When in doubt, try, try again
Publishing Pelham High School’s 2010 Literary Magazine has been a publication rollercoaster ride that would not end.
Each spring, the Literary Magazine staff celebrates the magazine’s return from the printer — until this year. There was no magazine celebration this spring.
Watching students receive the final printed magazines each spring is invigorating. Annually, my students are stunned at the artistry of their classmates and amazed at the quality that emerges from true teamwork in the form of their school literary magazine. But not last spring — the arrival of the 2010 magazine was different.
As the students received magazines, smiles were quickly replaced by frowns and disbelief. Neither the students nor I could understand what happened to this proofed-to-perfection publication.
The margins were nonexistent and words were spilling off of pages. Pages were falling out of their bindings. Staffers were stunned and speechless. How could a year’s worth of hard work, sacrifice, fund raising and commitment culminate in such a sad product?
Our salesperson and our printer are always wonderful partners — so what happened?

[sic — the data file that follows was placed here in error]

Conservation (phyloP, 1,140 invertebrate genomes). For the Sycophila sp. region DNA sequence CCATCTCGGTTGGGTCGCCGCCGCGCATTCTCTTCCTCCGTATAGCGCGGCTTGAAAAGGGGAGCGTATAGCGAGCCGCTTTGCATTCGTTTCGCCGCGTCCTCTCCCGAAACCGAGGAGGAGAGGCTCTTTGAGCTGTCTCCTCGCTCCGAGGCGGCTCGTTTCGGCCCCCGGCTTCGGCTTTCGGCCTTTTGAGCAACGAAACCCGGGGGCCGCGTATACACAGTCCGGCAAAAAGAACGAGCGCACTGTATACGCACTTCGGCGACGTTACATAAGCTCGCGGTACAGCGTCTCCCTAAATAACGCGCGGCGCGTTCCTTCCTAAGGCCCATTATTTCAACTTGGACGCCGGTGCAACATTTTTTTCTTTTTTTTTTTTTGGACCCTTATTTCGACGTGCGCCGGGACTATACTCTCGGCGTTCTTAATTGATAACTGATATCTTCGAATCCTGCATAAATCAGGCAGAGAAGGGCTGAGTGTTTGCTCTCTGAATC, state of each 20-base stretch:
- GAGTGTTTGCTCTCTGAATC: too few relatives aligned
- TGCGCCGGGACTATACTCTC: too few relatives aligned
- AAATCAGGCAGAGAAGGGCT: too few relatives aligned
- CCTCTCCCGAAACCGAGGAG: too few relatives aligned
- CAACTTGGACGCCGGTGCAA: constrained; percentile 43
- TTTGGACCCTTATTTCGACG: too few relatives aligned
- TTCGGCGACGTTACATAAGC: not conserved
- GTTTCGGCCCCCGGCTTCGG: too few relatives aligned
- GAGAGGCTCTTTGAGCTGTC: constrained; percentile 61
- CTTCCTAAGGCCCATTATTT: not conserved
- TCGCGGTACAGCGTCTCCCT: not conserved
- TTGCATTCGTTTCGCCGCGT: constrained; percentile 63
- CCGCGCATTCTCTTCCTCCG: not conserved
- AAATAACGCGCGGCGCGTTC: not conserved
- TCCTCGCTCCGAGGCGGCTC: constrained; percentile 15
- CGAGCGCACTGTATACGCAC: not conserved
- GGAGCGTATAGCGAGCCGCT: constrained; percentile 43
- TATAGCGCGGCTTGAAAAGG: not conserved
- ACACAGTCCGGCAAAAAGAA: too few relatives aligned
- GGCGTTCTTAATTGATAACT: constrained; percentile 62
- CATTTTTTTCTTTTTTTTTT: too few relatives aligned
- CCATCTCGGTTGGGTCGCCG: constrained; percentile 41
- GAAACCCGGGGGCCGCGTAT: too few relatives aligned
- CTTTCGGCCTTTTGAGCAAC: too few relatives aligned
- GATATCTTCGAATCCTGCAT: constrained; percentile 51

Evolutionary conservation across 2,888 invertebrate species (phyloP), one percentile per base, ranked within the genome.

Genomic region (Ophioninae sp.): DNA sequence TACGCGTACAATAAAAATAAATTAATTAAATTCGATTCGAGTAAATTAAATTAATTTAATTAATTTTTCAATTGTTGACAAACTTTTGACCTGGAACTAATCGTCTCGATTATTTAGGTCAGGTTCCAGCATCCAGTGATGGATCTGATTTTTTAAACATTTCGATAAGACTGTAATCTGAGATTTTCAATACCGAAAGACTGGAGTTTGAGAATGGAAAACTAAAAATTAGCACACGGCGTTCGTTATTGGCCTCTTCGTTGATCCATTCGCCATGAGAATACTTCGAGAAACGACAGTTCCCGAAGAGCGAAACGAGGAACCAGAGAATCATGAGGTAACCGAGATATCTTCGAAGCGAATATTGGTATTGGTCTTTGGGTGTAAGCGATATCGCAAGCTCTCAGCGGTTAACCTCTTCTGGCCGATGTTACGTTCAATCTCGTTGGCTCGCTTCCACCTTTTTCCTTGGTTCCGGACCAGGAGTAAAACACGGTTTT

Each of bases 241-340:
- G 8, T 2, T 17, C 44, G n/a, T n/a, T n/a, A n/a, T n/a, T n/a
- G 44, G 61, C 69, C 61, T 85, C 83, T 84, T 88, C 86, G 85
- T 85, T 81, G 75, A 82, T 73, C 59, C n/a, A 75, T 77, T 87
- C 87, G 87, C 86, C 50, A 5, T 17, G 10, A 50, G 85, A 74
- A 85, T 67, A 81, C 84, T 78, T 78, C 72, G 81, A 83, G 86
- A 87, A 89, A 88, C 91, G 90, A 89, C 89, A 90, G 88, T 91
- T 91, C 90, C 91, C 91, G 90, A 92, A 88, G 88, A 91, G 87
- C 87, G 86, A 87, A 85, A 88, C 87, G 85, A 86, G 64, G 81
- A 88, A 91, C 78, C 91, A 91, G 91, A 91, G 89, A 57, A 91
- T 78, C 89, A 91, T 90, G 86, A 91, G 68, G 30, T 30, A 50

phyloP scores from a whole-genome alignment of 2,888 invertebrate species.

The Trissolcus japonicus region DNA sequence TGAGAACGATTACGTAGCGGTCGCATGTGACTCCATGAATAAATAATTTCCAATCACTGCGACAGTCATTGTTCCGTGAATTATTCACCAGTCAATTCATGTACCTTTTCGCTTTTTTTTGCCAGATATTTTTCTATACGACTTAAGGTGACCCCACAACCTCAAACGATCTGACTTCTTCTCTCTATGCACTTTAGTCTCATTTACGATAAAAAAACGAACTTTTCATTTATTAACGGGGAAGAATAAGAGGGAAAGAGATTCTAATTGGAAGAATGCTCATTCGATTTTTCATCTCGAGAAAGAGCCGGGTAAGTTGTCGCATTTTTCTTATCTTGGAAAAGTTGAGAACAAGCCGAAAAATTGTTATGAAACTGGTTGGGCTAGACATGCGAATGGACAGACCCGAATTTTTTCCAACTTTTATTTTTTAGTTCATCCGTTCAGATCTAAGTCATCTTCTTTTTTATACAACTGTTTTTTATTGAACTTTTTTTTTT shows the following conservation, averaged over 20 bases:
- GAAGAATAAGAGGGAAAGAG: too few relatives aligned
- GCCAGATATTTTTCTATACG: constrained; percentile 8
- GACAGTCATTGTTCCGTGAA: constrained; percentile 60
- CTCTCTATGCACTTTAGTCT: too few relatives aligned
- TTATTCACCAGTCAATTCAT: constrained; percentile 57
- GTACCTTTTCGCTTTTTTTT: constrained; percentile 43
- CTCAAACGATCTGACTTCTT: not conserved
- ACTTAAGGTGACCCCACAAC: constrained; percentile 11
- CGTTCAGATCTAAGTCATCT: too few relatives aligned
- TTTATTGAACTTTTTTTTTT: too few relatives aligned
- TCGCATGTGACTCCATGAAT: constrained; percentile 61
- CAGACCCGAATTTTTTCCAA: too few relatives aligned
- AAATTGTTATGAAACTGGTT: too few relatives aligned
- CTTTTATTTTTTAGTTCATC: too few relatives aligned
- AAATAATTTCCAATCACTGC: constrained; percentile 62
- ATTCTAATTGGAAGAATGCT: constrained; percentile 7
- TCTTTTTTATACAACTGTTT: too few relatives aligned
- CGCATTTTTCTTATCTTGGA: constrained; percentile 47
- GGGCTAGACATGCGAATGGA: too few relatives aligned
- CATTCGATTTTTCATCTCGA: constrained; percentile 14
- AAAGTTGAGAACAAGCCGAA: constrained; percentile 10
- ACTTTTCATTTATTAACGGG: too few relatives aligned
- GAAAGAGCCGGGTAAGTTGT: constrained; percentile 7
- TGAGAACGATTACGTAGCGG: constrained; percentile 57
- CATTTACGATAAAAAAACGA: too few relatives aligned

A well-meaning technician had sent a final proof by email that was larger than our 8.5-by-11 magazine. On computerized pages, the proof looked perfect. Of course, on printed 8.5-by-11 pages, the magazine looked like a child trying to fit into outgrown clothing.
The printer outsourced the binding and the binder’s equipment was faulty also, so the magazines were coming apart. Our salesperson went to her bosses seeking reparation. As summer began, a choice awaited us.
The printing company offered to give us either a refund to use toward next year’s printing or the option to resize the pages and receive reprinted, perfected copies.
Contacting returning literary magazine students, I was impressed when they sacrificed part of their summer to make needed corrections. Staffer Anna Smith was the first-responder.
“I am committed to having a 2010 literary magazine to be proud of,” Smith said, “I am willing to do the work.”
Senior Sam Ellis said, “At first, I wanted to just forget it, but I am glad that we did the work to transform this magazine into a quality publication.”
A recent fall press party celebrated the long-awaited final 2010 magazine.
Junior Catherine Schmidt said, “I learned a lot this summer. Now, I’m excited to be helping new staffers — and thrilled to start a new 2011 literary magazine.”
Community columnist Connie Nolen can be reached by e–mail at CNolen@Shelbyed.k12.al.us.